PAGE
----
TRIPOLI, Libya (CNN) -- CNN photojournalist Khalil Abdallah was having breakfast Saturday in a Tripoli hotel which houses foreign press, when a woman burst into the restaurant, screaming that she had been raped and beaten for days by Moammar Gadhafi's brigades.

CNN photojournalist Khalil Abdallah, far left,
holds his camera tight while a man tries to snatch it.
Her sudden entrance startled the group of international journalists, who were about to begin another day covering the crisis in Libya.

The woman's face was heavily bruised, a long bruise running down the left side of her cheek. She walked around, sobbing, shouting, lifting her dress to show a bloody thigh. Her ankles and wrists were bloody where she said she had been bound.

One of the few present who spoke Arabic, the photojournalist understood her pleas.

"She was saying, 'We are all Libyans! Why don't you treat us the same?'" Abdallah recounted Sunday for CNN.com.

The woman told the journalists that she had been picked up at a government checkpoint east of Tripoli, tied, beaten and raped for two days.

Her name was Eman al-Obeidy, she said.

Woman alleges Libyan forces raped her


"Look at what Gadhafi's brigades did to me!" she screamed. "My honor was violated by them!"

Reporters gathered around her, trying to calm her, Abdallah recalled.

He and other photojournalists dashed for their cameras.

"We were all in shock," Abdallah said, trying to keep a steady hand.

He knew that minders -- the men Libya's government assigns to foreign journalists to monitor their every move -- were nearby.

Reporters had barely asked a few questions before those minders were on them, pushing and shoving reporters to the side, trying to jerk the woman away. Some of them were wearing their distinctive red badges, Abdallah said, while others were in plain clothes. They threw punches.
Journalists tried to defend themselves and keep the woman away from the minders.

"It was like a rugby pileup," Abdallah said.

A correspondent for Britain's Channel 4, Jonathan Miller, tried to push one of the minders back.
The woman was trying to fight back as well, Abdallah said.

"She is pushing him (a minder) back saying, 'Don't touch me, leave me alone!'" he said.

"From that point on, everybody in this hotel was against us (the journalists)," the photojournalist recounted.

Minders ran after journalists, jumping on them, beating them, he said.

At one point a bag was placed over the woman's head and she was led out to the hotel garden.

She was questioned for about 40 minutes, and then minders came back inside. They announced that the woman was crazy and that she was being taken to the hospital.

"All the minders were telling us she was drunk or had mental problems," Abdallah said.

A short while later, the woman was led through the lobby. Journalists followed, protesting, shouting for the men to let her go.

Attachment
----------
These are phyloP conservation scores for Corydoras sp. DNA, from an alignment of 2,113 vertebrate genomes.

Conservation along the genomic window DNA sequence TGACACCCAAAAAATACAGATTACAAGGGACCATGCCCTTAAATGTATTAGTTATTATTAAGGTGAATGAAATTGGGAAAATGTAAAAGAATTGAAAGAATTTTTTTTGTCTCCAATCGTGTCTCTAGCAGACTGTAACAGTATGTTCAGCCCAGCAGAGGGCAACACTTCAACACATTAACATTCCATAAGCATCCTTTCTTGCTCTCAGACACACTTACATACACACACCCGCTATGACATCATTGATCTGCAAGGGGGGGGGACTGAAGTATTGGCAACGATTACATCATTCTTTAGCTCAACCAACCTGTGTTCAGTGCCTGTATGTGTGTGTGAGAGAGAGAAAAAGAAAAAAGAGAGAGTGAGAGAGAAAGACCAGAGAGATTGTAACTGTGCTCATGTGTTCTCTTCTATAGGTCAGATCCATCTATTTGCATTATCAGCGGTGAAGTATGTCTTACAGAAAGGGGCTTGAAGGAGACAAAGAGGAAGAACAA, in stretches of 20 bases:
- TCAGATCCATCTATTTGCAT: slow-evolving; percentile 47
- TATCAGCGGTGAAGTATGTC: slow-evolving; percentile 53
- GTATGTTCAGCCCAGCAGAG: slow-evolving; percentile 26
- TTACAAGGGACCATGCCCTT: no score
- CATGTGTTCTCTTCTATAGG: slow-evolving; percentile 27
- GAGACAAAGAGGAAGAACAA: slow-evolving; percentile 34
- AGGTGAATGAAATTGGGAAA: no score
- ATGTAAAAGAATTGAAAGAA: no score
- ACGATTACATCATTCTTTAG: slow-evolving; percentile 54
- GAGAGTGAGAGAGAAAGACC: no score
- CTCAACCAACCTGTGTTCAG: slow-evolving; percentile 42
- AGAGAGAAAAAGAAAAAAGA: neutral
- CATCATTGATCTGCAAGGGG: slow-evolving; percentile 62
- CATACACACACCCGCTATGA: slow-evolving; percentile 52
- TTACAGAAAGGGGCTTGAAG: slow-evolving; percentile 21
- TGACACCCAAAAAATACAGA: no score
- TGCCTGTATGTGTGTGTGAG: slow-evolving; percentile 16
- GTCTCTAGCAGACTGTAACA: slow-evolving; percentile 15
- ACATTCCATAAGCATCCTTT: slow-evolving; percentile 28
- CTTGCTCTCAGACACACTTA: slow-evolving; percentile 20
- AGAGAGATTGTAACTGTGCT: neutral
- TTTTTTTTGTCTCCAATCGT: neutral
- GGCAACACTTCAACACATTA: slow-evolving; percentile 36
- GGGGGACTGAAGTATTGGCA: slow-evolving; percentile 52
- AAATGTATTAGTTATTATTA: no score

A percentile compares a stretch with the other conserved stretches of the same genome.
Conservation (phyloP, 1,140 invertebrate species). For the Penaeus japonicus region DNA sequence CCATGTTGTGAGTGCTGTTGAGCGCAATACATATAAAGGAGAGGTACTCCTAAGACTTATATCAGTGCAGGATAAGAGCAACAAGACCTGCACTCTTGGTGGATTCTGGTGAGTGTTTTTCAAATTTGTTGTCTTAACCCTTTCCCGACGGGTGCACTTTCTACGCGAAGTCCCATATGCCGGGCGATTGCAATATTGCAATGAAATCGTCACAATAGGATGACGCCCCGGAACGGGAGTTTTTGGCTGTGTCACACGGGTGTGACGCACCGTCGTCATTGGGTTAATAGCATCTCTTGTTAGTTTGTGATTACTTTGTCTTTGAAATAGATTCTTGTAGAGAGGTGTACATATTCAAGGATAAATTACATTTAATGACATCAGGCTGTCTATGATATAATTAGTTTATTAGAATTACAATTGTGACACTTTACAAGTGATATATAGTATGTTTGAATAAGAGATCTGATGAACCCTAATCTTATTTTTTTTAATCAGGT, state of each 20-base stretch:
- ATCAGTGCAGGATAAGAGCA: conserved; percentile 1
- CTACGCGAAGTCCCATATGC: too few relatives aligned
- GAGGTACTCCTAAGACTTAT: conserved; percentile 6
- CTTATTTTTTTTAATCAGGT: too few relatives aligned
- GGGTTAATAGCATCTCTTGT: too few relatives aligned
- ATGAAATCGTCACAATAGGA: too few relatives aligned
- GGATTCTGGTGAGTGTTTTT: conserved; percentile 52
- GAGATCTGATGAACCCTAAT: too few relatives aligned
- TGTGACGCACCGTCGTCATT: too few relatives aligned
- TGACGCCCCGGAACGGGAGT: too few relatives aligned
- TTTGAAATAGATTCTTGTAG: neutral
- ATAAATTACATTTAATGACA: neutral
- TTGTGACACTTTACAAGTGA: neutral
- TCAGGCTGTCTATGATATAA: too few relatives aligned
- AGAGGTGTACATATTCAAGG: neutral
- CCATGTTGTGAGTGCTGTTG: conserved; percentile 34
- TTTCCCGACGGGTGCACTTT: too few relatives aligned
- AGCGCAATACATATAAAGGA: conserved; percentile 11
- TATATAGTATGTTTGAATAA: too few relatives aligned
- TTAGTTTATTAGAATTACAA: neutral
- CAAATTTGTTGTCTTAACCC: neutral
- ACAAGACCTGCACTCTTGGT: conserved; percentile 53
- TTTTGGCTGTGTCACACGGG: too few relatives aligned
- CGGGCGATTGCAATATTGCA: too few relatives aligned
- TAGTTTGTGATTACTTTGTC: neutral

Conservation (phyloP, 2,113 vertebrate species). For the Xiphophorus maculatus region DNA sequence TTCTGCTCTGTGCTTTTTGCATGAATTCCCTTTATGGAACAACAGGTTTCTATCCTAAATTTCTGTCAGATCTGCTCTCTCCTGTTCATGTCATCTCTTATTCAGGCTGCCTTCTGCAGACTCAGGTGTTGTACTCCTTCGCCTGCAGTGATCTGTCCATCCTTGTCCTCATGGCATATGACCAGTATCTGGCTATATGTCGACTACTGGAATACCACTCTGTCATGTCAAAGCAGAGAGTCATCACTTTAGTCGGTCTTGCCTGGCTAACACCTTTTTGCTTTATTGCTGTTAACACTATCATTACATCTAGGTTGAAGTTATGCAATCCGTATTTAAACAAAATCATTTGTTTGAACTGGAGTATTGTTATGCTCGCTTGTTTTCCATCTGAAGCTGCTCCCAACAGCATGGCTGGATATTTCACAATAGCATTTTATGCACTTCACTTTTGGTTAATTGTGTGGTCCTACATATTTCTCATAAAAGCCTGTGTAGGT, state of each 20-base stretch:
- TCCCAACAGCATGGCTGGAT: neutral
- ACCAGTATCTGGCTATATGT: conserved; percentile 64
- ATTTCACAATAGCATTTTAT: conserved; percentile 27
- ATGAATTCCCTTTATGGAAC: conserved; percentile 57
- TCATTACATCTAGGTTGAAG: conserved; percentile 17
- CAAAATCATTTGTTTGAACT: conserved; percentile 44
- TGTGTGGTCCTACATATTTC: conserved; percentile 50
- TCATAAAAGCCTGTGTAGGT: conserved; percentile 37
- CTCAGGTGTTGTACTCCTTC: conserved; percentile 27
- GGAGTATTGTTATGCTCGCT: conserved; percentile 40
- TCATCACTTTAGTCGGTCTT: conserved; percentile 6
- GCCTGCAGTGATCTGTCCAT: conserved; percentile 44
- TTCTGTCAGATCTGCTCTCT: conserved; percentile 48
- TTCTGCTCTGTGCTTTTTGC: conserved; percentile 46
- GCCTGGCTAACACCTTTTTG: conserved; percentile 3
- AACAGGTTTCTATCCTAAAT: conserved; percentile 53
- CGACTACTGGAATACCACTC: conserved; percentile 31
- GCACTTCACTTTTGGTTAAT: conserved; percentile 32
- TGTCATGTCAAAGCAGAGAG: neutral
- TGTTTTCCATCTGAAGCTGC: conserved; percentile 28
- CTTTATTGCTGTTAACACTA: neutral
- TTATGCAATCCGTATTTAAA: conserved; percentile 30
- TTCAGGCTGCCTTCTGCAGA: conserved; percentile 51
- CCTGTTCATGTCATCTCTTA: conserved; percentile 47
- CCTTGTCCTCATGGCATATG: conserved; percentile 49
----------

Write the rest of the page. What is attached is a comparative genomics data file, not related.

A journalist can be heard on video asking her: "Are you OK?"

"No," the woman answers, her voice shaky.

She yells into a camera: "If you don't see me tomorrow, then that's it!"

The woman is forced into a waiting car. She shouts that she is being taken to jail.

The minders told reporters that they could see the woman again, later.

"We have been told that we'd see people again, but we never do," said Abdallah.

An image he captured shows a minder pointing his finger at Abdallah just before snatching his camera and breaking it.

"He ripped the microphone off, the viewfinder, his nails sunk into my arm," said Abdallah. "I was pulling the camera one way; he was pulling it the other way."

While wrestling for his camera, Abdallah saw a minder standing nearby holding a 9 mm handgun. The photojournalist let go and slowly began to back out of the restaurant.

Then Abdallah heard something from the minders that he has come to expect, but that never fails to sting him.

"'He is Arab!' they were shouting. 'Why is he doing this to us?'"

"Once you're labeled like that, it doesn't matter what your citizenship is," he said.

"But what I felt more was terrible for this woman and how the government is going to deal with her.

"That is the thing that is most disturbing."

Get the latest news about Libya and check out an interactive map explaining the conflict. A photo gallery can be viewed here.

A Ministry of Information official, left, yells at the press to stop filming as he
grabs Iman Al-Obeidi, who said she spent two days in detention after being
arrested at a checkpoint in Tripoli, Libya, and was sexually assaulted by
up to 15 men while in custody, in Tripoli Saturday March 26, 2011, after
storming into the hotel's breakfast room to show her wounds to foreign media.
A scuffle between hotel employees, information ministry officials and plain clothed
police trying to grab her and stop the press for filming on one side and foreign
media representatives followed. Two cameras were smashed on the ground
and at least one reporter was beaten and kicked. Al-Obeidi was later taken in
a car to an undisclosed location. Left and top right are unidentified foreign journalists
. (AP Photo/Jerome Delay)